Cabernet From Australia, Something Special From Down Under
by John Dunham
Cabernet From Australia are unique. Recently I attended a wine tasting at Saxon + Parole. a restaurant in New York City that features grilled meats and sea foods, and is named after two turn of the 20th century racehorses. The event, organized by Wine Australia, brought together 26 wine brands from over 14 Australian wine regions on the way to the United States in 2016, but not selling here just yet. The intimate tasting allowed editors, importers and retailers to sample about 80 different wines.
When we think of Australian wines, we often think of their very popular Shiraz. Interestingly, in this walk-around tasting, just 26 of these wines were Shiraz varietals (what the Australians call the Syrah grape). Australia is particularly well known as a exporter of this Rhone grape varietal, but as this tasting shows, the country’s wineries produce a wide range of wines from Tempranillo to Pinot Noir to Gruner Veltnier.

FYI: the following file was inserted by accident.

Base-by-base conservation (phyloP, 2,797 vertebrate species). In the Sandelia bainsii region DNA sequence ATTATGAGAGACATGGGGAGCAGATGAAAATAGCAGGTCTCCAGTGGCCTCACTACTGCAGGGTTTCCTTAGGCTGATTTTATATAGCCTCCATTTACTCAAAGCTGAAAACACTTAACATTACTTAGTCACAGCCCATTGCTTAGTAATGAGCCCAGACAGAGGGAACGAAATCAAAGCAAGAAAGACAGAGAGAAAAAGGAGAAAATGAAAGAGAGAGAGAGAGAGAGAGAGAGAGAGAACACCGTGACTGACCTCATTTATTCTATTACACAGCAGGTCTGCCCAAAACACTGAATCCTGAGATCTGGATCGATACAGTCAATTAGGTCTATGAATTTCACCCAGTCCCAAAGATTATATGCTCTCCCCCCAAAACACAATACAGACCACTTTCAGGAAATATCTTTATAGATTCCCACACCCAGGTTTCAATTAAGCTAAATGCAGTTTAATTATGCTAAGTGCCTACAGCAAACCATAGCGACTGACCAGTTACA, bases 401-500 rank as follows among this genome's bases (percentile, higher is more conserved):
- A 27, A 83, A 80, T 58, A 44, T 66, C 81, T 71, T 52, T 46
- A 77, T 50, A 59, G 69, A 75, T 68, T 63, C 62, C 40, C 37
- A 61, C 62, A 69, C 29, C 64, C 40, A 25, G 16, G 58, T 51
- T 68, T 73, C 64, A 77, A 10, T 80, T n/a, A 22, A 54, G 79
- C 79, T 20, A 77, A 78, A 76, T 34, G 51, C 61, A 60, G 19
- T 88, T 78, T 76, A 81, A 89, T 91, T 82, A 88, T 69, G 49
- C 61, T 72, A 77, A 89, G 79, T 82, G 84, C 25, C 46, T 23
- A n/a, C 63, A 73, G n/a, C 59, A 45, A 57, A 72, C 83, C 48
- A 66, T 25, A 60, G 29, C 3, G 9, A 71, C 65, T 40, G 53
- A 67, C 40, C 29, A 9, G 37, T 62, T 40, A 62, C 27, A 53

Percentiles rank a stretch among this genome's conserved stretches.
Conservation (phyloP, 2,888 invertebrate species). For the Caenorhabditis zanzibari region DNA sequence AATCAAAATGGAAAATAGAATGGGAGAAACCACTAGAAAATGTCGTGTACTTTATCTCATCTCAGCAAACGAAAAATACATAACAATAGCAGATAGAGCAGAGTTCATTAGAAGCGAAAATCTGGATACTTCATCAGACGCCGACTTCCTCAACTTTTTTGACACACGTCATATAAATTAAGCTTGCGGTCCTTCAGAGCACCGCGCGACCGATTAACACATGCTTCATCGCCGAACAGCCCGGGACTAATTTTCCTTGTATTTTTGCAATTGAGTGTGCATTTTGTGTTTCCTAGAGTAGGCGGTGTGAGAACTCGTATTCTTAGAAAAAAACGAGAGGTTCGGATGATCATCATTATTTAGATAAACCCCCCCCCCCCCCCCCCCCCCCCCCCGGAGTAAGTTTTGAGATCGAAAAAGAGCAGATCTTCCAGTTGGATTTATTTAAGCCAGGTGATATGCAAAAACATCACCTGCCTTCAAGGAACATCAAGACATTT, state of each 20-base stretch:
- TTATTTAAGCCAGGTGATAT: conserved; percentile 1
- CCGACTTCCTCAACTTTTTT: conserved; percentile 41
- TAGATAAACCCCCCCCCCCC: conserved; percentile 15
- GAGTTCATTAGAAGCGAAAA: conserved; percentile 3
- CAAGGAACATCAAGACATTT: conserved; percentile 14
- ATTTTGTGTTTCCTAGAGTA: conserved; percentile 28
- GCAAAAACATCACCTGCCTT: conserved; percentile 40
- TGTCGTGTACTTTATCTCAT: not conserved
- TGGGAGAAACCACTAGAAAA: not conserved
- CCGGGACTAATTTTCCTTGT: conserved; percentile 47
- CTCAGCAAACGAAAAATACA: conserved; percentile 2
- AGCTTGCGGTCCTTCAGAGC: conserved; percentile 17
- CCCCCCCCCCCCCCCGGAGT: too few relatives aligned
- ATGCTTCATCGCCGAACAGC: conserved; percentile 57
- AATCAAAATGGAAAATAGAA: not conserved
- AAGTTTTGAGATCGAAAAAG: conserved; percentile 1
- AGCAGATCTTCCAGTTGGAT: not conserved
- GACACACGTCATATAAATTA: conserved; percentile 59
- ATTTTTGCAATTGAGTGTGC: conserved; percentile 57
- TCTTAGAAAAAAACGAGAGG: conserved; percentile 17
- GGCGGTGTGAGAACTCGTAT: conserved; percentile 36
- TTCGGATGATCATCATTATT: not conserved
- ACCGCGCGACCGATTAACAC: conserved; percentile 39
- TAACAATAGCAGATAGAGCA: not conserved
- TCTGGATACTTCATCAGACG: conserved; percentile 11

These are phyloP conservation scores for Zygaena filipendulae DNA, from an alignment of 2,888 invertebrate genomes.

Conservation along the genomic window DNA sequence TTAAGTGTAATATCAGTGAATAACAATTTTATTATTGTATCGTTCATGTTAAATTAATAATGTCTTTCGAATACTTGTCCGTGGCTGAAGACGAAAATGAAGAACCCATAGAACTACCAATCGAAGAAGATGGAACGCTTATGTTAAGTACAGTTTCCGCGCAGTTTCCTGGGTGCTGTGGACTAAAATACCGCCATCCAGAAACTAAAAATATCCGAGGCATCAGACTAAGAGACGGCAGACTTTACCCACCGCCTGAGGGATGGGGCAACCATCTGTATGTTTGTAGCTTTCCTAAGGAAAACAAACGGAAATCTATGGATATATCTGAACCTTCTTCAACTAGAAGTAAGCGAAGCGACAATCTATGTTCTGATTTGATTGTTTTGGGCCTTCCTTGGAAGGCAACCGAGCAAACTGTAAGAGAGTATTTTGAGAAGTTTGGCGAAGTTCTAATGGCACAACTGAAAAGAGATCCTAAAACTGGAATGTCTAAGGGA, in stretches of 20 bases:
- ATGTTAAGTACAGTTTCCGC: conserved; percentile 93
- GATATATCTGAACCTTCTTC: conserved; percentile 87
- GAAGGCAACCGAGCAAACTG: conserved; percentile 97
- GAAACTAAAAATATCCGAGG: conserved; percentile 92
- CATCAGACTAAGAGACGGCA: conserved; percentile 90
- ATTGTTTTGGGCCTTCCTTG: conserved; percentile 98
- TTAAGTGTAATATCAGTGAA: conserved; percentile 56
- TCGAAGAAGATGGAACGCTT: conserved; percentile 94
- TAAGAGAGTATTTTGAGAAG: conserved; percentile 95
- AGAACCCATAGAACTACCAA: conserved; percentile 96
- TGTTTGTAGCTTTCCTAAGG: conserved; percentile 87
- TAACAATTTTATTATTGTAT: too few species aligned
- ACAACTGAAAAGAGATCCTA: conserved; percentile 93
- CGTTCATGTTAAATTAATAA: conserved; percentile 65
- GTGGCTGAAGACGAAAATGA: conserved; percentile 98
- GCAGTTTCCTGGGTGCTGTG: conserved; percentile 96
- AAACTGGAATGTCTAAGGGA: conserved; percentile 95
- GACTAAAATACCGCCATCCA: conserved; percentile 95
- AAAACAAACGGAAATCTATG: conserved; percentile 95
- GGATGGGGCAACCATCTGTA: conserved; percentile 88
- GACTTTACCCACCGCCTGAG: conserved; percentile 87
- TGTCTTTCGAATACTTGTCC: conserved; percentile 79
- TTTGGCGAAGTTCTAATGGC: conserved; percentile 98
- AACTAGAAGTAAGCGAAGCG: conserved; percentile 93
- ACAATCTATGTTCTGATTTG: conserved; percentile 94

For this feature, I’m focusing on the Australian cabernet wines, which I thought were really quite cool.
We have friends who lived in Melbourne for a few years, and they brought back some of the country’s finest Cabernet Sauvignon varietals that Australia has to offer. While we were able to enjoy these wines, unfortunately, the export market has not welcomed Australian Cabernet in the same way that is has Shiraz or Chardonnay. This is a shame. Australia produces some excellent New World style Cabernets, and with the recent drought in California, and the lack of excitement about the 2013 releases from Bordeaux, these wines should be able to fill some gaps in the market. This will give more people the opportunity to try the Cabernet Sauvignon wines being produced in southern Australia, and hopefully launch them into the market in a larger way.
Australian Cabernet is produced in a number of regions in the southern part of the country. The most famous region is Coonawarra which is known for wines minty notes. Other important regions are the Margaret River, Barossa Valley, the Clare Valley and the Yarra Valley. Australian Cabernets are generally New World style wines which are fruit forward, lighter food friendly blends. This is exactly what we found in the tasting.